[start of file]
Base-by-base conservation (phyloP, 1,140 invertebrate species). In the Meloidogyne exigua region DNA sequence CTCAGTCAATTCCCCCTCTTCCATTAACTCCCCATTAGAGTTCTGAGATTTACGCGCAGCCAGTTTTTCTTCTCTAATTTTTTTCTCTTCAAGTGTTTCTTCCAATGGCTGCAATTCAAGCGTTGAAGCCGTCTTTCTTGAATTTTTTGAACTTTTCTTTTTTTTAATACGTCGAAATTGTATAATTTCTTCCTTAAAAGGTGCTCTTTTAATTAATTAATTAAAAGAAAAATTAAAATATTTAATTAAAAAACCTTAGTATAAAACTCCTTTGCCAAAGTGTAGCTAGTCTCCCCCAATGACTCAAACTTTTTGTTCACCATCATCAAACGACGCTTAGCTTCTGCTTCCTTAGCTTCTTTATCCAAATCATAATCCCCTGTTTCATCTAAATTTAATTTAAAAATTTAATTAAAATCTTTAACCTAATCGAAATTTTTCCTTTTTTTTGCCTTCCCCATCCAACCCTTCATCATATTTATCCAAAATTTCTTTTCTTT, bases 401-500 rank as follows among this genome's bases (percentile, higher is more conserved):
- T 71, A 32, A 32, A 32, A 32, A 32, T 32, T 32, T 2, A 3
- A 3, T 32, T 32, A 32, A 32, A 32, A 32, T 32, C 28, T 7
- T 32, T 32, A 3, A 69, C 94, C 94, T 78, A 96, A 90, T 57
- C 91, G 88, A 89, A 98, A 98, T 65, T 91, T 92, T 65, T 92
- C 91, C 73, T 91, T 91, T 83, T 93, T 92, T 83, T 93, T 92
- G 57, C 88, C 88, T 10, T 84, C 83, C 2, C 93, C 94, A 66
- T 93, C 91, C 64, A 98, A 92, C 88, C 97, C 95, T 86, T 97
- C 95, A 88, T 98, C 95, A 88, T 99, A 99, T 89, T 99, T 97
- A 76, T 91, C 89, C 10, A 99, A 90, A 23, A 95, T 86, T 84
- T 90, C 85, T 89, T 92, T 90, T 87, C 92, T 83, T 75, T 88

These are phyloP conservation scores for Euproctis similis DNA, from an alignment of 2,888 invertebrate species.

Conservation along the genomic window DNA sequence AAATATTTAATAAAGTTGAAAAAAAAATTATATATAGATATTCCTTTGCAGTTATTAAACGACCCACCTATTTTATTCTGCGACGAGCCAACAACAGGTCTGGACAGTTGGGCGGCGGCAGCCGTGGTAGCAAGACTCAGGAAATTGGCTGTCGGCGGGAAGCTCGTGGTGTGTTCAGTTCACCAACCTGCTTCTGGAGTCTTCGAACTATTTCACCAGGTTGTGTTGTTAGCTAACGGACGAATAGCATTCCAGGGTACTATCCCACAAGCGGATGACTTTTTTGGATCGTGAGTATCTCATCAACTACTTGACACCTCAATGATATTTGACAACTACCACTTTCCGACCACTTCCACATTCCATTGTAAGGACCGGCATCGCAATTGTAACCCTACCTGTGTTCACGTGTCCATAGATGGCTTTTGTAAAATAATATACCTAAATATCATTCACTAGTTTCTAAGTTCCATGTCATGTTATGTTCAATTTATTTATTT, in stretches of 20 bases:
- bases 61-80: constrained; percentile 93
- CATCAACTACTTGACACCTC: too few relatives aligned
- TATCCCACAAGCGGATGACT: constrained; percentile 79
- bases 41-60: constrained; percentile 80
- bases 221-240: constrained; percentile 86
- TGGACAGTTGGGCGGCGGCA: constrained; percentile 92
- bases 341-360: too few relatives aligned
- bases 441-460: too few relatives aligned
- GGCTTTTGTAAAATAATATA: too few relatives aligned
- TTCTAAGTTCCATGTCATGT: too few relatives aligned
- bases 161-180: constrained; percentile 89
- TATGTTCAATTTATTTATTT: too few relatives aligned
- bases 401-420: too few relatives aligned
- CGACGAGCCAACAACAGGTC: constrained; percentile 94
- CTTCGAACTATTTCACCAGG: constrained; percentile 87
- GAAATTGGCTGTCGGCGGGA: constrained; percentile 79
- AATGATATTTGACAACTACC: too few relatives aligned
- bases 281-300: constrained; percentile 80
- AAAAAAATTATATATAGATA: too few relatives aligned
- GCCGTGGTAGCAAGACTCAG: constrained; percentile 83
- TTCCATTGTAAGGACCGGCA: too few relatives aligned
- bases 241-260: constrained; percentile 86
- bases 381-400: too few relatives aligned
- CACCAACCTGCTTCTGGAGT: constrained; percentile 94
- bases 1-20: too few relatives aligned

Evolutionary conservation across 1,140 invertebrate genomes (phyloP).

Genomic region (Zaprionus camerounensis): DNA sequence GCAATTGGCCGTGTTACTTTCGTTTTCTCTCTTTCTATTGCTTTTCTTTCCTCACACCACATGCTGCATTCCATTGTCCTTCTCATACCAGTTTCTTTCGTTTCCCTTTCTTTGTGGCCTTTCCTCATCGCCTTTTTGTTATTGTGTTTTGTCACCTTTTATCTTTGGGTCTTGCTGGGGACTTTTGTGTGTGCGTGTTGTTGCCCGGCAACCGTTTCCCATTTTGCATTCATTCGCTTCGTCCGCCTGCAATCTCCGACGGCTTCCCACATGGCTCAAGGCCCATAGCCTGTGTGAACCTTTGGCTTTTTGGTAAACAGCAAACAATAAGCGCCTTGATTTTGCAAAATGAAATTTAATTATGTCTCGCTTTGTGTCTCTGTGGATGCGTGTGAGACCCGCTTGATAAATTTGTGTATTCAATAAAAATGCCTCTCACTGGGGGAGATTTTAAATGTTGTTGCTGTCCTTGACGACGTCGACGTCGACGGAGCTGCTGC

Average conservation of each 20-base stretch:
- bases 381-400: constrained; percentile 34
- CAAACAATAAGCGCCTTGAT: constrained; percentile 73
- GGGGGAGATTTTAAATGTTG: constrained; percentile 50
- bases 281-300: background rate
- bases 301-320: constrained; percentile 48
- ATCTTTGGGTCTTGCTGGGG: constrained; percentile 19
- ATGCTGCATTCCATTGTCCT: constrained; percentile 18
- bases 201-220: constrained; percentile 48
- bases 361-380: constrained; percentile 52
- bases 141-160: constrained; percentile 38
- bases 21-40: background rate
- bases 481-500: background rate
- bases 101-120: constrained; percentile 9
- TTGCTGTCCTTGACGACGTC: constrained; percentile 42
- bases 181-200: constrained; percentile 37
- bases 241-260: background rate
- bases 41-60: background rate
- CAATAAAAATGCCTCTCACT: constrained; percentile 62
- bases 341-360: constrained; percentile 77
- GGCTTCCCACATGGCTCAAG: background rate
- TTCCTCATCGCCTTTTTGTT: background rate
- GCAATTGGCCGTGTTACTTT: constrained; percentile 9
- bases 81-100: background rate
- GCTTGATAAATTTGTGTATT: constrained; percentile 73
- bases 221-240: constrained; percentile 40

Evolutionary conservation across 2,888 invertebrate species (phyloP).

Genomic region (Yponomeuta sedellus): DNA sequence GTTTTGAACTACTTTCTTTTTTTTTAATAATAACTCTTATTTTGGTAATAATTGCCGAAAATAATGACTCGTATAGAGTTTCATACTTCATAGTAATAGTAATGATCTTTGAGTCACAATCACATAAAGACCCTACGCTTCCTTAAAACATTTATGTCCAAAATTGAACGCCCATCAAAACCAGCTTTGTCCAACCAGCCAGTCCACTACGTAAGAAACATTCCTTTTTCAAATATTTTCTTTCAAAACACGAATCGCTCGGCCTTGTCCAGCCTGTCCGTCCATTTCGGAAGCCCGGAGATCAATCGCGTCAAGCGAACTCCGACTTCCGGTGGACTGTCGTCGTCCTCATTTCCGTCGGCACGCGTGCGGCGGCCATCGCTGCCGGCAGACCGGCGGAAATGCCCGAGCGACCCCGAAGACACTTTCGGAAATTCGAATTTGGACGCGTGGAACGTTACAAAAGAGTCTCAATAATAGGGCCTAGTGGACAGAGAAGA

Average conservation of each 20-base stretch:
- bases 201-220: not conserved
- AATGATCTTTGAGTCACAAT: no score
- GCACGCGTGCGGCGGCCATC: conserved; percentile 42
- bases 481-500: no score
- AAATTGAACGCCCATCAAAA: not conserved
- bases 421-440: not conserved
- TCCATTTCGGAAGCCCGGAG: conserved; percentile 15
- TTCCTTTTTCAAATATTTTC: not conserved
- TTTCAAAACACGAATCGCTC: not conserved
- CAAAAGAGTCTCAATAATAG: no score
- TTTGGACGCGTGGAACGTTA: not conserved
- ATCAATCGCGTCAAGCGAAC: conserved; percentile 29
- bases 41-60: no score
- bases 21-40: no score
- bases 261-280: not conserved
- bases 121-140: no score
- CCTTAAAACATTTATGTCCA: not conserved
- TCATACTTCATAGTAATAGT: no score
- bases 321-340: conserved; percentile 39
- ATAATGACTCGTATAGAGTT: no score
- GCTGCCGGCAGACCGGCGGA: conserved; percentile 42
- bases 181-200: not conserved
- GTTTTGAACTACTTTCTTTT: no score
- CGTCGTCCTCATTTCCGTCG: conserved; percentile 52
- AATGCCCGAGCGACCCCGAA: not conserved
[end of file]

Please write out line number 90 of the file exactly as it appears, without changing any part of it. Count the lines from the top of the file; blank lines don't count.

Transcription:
- GCTGCCGGCAGACCGGCGGA: conserved; percentile 42